Research laboratories, which no longer work on routine techniques, are now focused on new approaches to mass propagation that have potential interest for the nursery industry, bioreactors in liquid media being one example, and on the effectiveness of sub-cultures, auto- and hetero-tropism, in vitro propagation of recalcitrant forest species like ash and chestnut, somatic tissue regeneration, cell competence for transformation, and physiological variables. Indeed, much of this work is also aimed at eventual genetic transformation. In-vitro culture is still very much used in modelling various phenomena like scion-stock graft incompatibility and stock cell apoptosis (Crescimanno et al., 1999).

4.7. Biotechnology & GM plants

Public opinion often seems to labour under the mistaken idea that biotechnology simply means manipulating DNA (whence the term genetic engineering proper) to develop 'modified' plants carrying novel traits, i.e. artificially introgressed genes from other plants or even genetically remote organisms like viruses and bacteria. Yet this is only the most publicised part of biotechnology. Indeed, molecular biology and all the tools it has generated to analyse DNA and genomes are essential to studying genetics, physiology and other bio-processes ranging from plant fertility to the morphogenesis of various organs, including fruit. According to Maggiore and Salamini, the very basis of agronomy should be revisited and updated in the light of the new insights afforded by molecular biology. These biotech innovations are becoming a signal aid in traditional breeding and propagation. Table 6 summarises key potential areas of non-GMO biotech approaches and, hence, do not elicit objections and criticism. Indeed, these tools will prove useful in achieving the goals the fruit industry will pursue over the next few years like selecting parents carrying traits not disclosed in the phenotype, early selection of seedlings from crosses, identifying functional genes (the genome of a species may have several thousand genes like grapevine's approximately 50,000) that control morph-functional traits and metabolic processes like fruit ripening, flesh softening, flavour and those involved in cultivation, protection and cropping.

As is well known, GMO technology has been banned in Italy and, with numerous reservations, even in research for the last ten years. Italy has thus lost the chance to develop, test and produce GM plants for the future of its agriculture, thereby leaving the field in the hands of multinationals that today control the market for GM maize, soybean and rape seeds. Even the EU itself has, with few exceptions, not only impeded GM plant cultivation through a series of moratoria and bans (e.g. its precautionary principle and labelling policy), though France and Germany have supported GM research, but also limited imports of GM-derived products for human and animal nutrition. As a matter of fact, several member-states, including Italy, have recently decided not to comply with the policy of co-existence established by the EU to allow the cultivation of GM plants with conventional ones under a safe-distance principle. While even the experts are arguing over this issue, no fewer than 12 regional governments in Italy have declared themselves 'GM-free' zones, leaving the EU to deal with the problem in a future directive.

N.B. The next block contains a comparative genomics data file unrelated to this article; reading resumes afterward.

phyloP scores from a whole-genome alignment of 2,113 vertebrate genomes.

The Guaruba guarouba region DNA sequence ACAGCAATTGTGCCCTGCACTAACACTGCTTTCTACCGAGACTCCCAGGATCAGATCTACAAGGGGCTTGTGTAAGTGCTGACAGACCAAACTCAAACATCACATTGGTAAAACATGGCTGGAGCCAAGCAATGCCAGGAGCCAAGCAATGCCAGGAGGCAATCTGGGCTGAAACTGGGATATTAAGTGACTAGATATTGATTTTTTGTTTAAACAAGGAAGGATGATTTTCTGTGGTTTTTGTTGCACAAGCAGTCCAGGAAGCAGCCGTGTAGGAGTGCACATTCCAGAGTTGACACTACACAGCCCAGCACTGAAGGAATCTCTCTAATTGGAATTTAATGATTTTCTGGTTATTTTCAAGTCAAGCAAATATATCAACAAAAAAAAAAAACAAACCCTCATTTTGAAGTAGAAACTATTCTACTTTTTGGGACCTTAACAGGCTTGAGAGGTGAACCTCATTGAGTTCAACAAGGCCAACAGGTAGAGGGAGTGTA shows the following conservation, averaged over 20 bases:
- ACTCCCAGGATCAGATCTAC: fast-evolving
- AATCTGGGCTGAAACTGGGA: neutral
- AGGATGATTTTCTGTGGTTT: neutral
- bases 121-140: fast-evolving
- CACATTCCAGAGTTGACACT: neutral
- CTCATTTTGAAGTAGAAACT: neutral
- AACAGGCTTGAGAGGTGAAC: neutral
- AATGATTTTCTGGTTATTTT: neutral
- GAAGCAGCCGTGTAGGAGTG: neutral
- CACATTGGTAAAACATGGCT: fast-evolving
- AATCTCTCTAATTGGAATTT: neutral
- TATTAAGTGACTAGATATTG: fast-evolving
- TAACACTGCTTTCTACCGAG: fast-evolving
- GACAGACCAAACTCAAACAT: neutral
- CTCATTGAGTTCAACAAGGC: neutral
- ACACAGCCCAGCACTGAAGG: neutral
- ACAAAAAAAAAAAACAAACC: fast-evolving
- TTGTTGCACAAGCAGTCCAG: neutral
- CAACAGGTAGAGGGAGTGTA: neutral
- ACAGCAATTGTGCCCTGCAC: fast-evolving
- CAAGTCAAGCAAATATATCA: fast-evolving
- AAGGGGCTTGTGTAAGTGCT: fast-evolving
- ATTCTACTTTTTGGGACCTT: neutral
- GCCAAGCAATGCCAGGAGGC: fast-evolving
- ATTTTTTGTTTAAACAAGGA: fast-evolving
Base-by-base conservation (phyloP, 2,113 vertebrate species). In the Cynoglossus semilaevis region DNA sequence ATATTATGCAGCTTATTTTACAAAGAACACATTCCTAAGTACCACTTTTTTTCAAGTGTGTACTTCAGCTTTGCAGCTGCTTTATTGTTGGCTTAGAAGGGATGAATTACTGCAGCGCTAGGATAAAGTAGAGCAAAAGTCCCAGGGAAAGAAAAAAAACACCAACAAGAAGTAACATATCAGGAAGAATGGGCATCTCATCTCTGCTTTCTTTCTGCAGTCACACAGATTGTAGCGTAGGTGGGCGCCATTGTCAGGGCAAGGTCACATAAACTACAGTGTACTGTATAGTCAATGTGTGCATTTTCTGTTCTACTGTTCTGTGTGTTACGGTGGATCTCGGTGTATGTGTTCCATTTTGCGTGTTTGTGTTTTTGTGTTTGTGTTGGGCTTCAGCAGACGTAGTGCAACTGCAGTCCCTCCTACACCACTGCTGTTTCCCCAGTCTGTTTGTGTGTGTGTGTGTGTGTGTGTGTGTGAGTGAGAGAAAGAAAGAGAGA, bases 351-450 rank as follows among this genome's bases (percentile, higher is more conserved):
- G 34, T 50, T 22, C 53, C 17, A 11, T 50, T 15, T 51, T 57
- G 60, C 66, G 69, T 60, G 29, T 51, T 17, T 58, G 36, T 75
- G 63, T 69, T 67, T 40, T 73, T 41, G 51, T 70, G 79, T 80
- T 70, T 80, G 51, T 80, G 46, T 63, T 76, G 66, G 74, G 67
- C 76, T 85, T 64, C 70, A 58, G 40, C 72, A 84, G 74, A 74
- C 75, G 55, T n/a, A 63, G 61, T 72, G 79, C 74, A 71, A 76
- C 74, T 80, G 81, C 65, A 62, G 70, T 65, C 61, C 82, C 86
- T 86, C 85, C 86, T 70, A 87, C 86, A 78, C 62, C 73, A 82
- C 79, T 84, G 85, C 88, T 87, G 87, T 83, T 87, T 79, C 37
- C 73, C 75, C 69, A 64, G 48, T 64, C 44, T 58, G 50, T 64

It is obvious that fruit species, and especially research, have been adversely affected by all this political wrangling in that no GM fruit cultivar has yet been marketed except papaya and banana. While a number of GM plants of most species have been bred in Europe, mainly for biotic resistances, they are still at the testing stage (Italy has banned even this) and it will be years before any reach European markets (Mezzetti e Gentile, 2005). The two species at the most advanced stage of development today are grapevine and apple.

4.8. Maturity, ripening, quality

Fruit quality depends above all on its reaching full maturity, a process that has never seen as many studies from various angles (molecular-physiological, biochemical-physical, sensory measurements) as it has in the last few years. All this work marks a gradual reprise of the importance flavour and taste has, and had been forgotten or omitted by labelling, in the word quality. While experts in every sector complain that more could be done to enhance quality for consumers and technical limits in the system still exist, great strides have been made in post-harvest handling and sorting, storage and atmosphere, and consumer packaging. A good example of these advances is non-destructive approaches to fruit quality assays.

There are dozens, perhaps upward of a hundred, of these machines in Italy's biggest packing houses, a sector where the country has always been in the vanguard. As soon as it is known how advantageous these units are for consumers as well as the industry itself, there will be a new system of commercial fruit grading. At the moment, the industry has incurred higher costs for the introduction of NIR grading, which requires more sorting and packing lines.